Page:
Early induction of leukemia inhibitor factor (LIF) in acute HIV-1 infection


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Abstract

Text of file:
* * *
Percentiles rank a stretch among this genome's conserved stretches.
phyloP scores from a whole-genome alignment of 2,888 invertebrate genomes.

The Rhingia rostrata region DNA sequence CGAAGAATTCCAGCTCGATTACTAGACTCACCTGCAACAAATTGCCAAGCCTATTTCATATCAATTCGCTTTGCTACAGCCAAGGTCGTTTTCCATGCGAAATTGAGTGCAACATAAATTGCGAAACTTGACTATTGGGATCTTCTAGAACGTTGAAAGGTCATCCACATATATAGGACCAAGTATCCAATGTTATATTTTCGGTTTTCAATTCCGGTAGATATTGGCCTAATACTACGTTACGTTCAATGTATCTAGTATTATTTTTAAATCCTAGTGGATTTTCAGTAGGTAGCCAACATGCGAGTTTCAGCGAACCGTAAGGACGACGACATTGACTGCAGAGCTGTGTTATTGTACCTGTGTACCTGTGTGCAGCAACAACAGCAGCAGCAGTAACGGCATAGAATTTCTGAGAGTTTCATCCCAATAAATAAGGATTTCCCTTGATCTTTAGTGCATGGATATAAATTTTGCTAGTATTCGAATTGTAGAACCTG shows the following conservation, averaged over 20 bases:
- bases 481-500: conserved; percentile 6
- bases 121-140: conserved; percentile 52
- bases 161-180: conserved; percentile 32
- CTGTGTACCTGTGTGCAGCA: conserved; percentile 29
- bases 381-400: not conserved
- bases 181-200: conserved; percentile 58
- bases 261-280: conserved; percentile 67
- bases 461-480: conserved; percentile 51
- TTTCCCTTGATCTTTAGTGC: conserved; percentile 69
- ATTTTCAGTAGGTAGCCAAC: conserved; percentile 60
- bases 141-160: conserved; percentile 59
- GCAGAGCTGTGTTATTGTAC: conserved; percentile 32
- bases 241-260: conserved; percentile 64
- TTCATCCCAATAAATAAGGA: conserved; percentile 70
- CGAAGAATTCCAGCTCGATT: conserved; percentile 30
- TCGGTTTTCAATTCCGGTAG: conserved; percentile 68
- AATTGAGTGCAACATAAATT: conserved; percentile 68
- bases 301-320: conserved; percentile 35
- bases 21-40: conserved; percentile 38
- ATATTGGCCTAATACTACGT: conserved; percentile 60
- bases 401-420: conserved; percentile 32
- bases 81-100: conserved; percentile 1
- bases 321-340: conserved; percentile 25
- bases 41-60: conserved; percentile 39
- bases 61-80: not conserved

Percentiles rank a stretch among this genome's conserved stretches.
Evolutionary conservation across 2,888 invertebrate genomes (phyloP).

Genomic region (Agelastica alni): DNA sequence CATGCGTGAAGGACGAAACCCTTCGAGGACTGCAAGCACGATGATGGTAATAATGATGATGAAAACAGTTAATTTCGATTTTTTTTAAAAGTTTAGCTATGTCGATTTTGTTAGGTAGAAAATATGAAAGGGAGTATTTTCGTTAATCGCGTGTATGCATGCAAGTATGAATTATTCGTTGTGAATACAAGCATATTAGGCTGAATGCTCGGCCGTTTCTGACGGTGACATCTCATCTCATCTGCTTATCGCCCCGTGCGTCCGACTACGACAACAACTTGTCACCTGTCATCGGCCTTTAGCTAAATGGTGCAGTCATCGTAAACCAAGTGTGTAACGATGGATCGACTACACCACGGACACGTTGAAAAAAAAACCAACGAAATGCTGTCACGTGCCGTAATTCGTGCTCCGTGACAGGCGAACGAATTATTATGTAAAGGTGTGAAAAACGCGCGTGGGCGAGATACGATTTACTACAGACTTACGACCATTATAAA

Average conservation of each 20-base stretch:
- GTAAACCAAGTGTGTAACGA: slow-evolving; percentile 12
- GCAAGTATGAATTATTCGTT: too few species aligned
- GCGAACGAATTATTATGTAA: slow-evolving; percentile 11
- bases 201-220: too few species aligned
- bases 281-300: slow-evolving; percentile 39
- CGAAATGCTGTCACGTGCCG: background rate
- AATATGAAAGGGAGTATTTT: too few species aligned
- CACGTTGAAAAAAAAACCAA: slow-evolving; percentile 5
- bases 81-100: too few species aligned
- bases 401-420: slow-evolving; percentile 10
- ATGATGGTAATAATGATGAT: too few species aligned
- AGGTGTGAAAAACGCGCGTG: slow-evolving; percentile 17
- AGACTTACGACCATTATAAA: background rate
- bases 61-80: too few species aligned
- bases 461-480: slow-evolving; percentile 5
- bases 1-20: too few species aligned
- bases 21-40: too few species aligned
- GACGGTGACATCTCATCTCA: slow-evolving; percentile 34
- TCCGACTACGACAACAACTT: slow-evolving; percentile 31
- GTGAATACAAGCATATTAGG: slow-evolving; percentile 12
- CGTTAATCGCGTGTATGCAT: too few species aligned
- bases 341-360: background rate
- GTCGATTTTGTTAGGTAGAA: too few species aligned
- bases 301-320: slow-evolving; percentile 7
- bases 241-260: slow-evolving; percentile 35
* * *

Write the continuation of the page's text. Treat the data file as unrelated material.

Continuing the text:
Background:Leukemia inhibitor factor (LIF) is thought to play a substantial role in protecting CD4 T cells in lymphoid tissues (LT) from infection by HIV-1.Objective:To investigate whether primary HIV-1 infected subjects with sustained virological control (< 1000 HIV-1 RNA copies/ml plasma) post-cessation antiretroviral therapy (ART) had a higher initial LIF response during primary HIV-1 infection (PHI) as compared with those individuals who did not achieve a similar control (> 9000 HIV-1 RNA copies/ml plasma) of HIV-1 replication.Material and methods:Consecutively obtained HIV plasma samples were collected from primary HIV-1 infected subjects. A group of acutely Epstein–Barr virus-infected subjects and a group of HIV-1-seronegative healthy individuals served as controls. All samples were tested by ELISA for LIF and sgp130, the soluble form of LIF's signalling receptor.Results:LIF and sgp130 plasma levels were significantly increased in primary HIV-1-infected subjects as compared with HIV-1-seronegative controls. Peak plasma levels of LIF occurred during the first week of PHI whereas sgp130 peaked between 2 and 4 weeks after the onset of PHI. Furthermore a positive correlation was found between viral load and plasma levels of LIF during PHI. Both LIF and sgp130 plasma concentrations were significantly lower during the viral rebound phase after treatment interruption as compared with the PHI phase.Conclusions:LIF induction occurred in the initial stages of viral dissemination during PHI. It may be a part of the virally induced generalized pro-inflammatory response. LIF levels at PHI did not predict low levels of HIV viraemia after discontinuation of ART. LIF was not increased following ART interruption in this early treated population.

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